EOS Collaborates with CSIO to Maximize Potential of Additive Manufacture for Patient Specific Implants

In a major effort to leverage the potential of additive manufacturing (AM) technology in the medical industry in India, EOS has collaborated with CSIO, the scientific and technological services arm of CSIR. EOS is the global technology leader for industrial 3D printing of metals and polymers.

Through metal additive manufacturing, EOS is helping to create patient specific implants (PSI) for using the EOS M 290 AM technology. The Chandigarh-based CSIO facility can help patients who have undergone any physical disfiguration. Using the EOS’s industrial printer, the EOS M 290, orthopedic surgeons will be able to change their lives with these custom implants.

The center will also provide a platform to design and manufacture customized affordable solutions for orthopedic and maxillofacial patients. In addition, EOS has also partnered with BETiC, IIT Mumbai in this sector.

3D printing in the medical sector is now a reality. There are a number of applications for which AM technology including aiding pharmaceutical companies to create specific cell growth using lattice-based structures. It also enables the rapid production of patient specific medical implants in shorter lead times and developing customized guides and fixtures for surgical procedures. The success of AM technology has resulted in an influx in demand for patient-specific implants for complex requirements in the maxillofacial regions, fractured acetabular cups and hip revision surgeries making the procedure more accurate and efficient, Anand Prakasam, country head, EOS India told Pharmabiz.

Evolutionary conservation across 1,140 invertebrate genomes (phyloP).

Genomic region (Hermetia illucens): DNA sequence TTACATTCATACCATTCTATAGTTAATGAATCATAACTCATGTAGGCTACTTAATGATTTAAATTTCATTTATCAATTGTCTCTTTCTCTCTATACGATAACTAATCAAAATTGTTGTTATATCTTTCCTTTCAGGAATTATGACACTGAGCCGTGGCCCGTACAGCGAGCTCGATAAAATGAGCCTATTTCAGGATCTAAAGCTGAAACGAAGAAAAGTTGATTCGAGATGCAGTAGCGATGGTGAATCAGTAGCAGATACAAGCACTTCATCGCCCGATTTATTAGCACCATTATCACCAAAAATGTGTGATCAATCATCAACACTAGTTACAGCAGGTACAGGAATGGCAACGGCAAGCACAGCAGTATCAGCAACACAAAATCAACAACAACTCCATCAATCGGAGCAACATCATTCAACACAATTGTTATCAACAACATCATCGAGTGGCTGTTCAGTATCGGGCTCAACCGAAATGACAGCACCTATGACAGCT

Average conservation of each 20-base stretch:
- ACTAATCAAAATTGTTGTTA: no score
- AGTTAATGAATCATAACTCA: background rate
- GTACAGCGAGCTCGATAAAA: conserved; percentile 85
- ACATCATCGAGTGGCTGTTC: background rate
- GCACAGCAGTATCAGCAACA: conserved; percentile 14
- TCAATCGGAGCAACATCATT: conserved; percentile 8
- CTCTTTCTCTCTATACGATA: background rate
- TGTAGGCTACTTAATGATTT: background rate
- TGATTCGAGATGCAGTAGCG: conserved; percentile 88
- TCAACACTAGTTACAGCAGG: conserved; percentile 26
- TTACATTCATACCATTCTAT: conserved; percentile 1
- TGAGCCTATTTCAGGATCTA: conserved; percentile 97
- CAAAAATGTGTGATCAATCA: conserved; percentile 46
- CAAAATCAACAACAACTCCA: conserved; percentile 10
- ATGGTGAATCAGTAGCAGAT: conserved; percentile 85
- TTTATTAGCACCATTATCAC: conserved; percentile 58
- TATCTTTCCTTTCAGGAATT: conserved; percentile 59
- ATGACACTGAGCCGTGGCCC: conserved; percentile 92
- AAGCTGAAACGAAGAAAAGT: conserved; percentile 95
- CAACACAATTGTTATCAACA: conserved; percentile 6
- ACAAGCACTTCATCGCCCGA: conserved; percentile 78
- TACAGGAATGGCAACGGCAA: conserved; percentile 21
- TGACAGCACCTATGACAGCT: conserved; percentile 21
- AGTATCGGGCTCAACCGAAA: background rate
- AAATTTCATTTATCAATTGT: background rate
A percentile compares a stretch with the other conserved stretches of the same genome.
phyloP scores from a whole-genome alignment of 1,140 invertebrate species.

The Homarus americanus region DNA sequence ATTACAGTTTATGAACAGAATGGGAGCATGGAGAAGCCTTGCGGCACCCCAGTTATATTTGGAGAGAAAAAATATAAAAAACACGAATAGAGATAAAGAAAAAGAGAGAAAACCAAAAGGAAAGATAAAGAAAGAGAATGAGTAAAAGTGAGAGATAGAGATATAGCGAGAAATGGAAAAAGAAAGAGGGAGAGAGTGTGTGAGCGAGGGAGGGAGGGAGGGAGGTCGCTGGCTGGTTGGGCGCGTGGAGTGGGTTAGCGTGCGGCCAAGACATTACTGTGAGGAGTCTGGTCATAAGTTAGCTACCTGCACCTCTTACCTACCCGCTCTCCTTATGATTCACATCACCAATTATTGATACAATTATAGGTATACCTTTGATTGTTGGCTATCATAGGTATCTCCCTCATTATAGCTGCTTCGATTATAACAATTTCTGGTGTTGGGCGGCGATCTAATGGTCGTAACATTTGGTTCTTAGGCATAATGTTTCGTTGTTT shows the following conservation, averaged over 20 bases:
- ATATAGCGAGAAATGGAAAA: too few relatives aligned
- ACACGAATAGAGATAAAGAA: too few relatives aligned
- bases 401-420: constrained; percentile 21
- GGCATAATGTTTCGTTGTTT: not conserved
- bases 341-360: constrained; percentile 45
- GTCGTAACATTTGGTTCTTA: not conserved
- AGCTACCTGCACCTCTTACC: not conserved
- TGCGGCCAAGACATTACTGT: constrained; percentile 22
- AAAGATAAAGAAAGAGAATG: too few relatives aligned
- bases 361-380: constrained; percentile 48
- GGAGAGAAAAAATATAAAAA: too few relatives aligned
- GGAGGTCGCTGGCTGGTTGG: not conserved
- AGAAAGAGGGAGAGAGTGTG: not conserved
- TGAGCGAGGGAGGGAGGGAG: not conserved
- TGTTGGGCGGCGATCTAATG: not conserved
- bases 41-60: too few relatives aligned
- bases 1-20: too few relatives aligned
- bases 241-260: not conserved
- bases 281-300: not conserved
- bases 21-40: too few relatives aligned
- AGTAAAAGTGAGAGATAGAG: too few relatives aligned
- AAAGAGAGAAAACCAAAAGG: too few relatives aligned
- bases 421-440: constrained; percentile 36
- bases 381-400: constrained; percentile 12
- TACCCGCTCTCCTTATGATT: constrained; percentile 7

Therefore the collaboration such as the one between EOS and CSIO, enables augmentation of patient recovery by providing specific implants in India with minimum lead times, he added.

The company introduced these offerings into the Indian market at various points in time and plans to being in the standard implant as well. For such offerings, certification and qualification become an important criterion, he noted.

India has a large population and a good percentage of this population are willing to pay for quality medical treatment. Though the market is just developing, we are not far behind in the medical space. The key requirement is the need for proper certification guidelines, a robust digital platform to exchange and review the custom implant design with surgeons and educate the surgeons. Manufacturers in India are now more aware that AM can be used beyond prototyping and are looking at building customized implants, prosthetics and fixtures that will transform regenerative medicine, said Prakasam.

The market started with non-regulatory applications like medical modelling, surgical instruments and prosthetics. Gradually the dental industry also grew and AM was used in the copings and bridges market. Specific Titanium dental screws were also being produced. Currently, AM is used to create custom implants for maxofacial and orthopaedic applications. The typical materials used are titanium, cobalt chrome and stainless steel 316L. Once regulations are set in place, there is potential for the market to open for regular implants and this will require systems with a higher production rate, he said.

To catalyze this process, the company also offers certification and validation programmes through its consulting arm which is called Additive Minds.


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